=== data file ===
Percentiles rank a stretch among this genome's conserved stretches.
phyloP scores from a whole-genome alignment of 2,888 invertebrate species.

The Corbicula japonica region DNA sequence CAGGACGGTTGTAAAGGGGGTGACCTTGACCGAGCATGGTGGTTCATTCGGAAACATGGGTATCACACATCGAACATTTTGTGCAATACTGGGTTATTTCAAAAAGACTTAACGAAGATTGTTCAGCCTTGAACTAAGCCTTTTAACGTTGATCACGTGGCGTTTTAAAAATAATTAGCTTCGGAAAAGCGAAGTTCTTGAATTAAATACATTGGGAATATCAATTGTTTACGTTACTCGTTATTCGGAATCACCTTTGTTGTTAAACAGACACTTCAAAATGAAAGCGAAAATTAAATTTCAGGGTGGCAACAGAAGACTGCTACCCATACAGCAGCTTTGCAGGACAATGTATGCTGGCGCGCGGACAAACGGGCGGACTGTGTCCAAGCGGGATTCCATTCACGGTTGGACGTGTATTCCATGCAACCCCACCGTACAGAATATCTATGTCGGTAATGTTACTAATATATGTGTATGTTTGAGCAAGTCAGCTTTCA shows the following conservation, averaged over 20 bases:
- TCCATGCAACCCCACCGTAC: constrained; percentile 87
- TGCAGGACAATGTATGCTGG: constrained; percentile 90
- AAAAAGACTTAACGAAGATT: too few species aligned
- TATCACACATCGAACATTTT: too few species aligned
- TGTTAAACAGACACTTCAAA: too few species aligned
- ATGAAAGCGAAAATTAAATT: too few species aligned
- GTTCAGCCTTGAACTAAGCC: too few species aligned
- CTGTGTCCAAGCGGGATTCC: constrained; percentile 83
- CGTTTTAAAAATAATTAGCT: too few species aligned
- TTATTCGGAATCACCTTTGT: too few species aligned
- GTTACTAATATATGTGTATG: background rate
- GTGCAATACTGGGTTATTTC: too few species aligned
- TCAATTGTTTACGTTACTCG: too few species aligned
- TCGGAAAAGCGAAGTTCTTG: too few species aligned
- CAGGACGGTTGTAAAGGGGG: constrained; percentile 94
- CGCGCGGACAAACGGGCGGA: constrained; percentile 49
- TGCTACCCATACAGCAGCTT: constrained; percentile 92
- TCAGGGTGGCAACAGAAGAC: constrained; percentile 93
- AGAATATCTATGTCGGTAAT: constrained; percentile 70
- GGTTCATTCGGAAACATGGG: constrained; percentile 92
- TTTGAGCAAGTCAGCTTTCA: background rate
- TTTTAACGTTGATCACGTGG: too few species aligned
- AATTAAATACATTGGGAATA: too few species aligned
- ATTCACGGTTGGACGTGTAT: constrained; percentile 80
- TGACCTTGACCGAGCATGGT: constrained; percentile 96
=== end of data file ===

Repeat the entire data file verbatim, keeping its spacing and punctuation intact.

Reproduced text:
Percentiles rank a stretch among this genome's conserved stretches.
phyloP scores from a whole-genome alignment of 2,888 invertebrate species.

The Corbicula japonica region DNA sequence CAGGACGGTTGTAAAGGGGGTGACCTTGACCGAGCATGGTGGTTCATTCGGAAACATGGGTATCACACATCGAACATTTTGTGCAATACTGGGTTATTTCAAAAAGACTTAACGAAGATTGTTCAGCCTTGAACTAAGCCTTTTAACGTTGATCACGTGGCGTTTTAAAAATAATTAGCTTCGGAAAAGCGAAGTTCTTGAATTAAATACATTGGGAATATCAATTGTTTACGTTACTCGTTATTCGGAATCACCTTTGTTGTTAAACAGACACTTCAAAATGAAAGCGAAAATTAAATTTCAGGGTGGCAACAGAAGACTGCTACCCATACAGCAGCTTTGCAGGACAATGTATGCTGGCGCGCGGACAAACGGGCGGACTGTGTCCAAGCGGGATTCCATTCACGGTTGGACGTGTATTCCATGCAACCCCACCGTACAGAATATCTATGTCGGTAATGTTACTAATATATGTGTATGTTTGAGCAAGTCAGCTTTCA shows the following conservation, averaged over 20 bases:
- TCCATGCAACCCCACCGTAC: constrained; percentile 87
- TGCAGGACAATGTATGCTGG: constrained; percentile 90
- AAAAAGACTTAACGAAGATT: too few species aligned
- TATCACACATCGAACATTTT: too few species aligned
- TGTTAAACAGACACTTCAAA: too few species aligned
- ATGAAAGCGAAAATTAAATT: too few species aligned
- GTTCAGCCTTGAACTAAGCC: too few species aligned
- CTGTGTCCAAGCGGGATTCC: constrained; percentile 83
- CGTTTTAAAAATAATTAGCT: too few species aligned
- TTATTCGGAATCACCTTTGT: too few species aligned
- GTTACTAATATATGTGTATG: background rate
- GTGCAATACTGGGTTATTTC: too few species aligned
- TCAATTGTTTACGTTACTCG: too few species aligned
- TCGGAAAAGCGAAGTTCTTG: too few species aligned
- CAGGACGGTTGTAAAGGGGG: constrained; percentile 94
- CGCGCGGACAAACGGGCGGA: constrained; percentile 49
- TGCTACCCATACAGCAGCTT: constrained; percentile 92
- TCAGGGTGGCAACAGAAGAC: constrained; percentile 93
- AGAATATCTATGTCGGTAAT: constrained; percentile 70
- GGTTCATTCGGAAACATGGG: constrained; percentile 92
- TTTGAGCAAGTCAGCTTTCA: background rate
- TTTTAACGTTGATCACGTGG: too few species aligned
- AATTAAATACATTGGGAATA: too few species aligned
- ATTCACGGTTGGACGTGTAT: constrained; percentile 80
- TGACCTTGACCGAGCATGGT: constrained; percentile 96